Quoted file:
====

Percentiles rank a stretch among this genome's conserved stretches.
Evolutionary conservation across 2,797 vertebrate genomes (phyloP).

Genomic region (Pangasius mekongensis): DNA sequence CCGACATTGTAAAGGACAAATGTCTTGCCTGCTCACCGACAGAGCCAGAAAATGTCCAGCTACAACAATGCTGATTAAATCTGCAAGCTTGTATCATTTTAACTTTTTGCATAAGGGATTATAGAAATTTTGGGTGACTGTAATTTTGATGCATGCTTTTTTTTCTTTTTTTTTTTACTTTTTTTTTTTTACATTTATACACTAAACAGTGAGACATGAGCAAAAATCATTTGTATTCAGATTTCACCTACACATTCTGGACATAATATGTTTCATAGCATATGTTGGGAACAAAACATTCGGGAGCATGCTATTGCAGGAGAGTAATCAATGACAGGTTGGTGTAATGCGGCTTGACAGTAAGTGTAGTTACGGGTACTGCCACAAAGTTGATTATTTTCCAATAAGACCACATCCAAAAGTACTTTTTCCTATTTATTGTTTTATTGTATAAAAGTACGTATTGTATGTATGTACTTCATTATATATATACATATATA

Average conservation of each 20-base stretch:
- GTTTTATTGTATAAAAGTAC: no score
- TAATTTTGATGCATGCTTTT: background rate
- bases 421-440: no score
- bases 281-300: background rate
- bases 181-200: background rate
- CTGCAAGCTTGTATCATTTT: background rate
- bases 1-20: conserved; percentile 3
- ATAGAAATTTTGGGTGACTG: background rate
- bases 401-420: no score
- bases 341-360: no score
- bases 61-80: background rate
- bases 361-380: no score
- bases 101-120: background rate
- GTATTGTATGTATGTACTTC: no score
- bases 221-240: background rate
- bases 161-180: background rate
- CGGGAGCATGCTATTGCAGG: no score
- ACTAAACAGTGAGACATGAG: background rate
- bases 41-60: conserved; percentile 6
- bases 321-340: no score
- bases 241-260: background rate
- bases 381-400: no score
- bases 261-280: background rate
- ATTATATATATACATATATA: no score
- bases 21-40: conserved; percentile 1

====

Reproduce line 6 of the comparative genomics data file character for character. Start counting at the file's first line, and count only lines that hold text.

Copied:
- TAATTTTGATGCATGCTTTT: background rate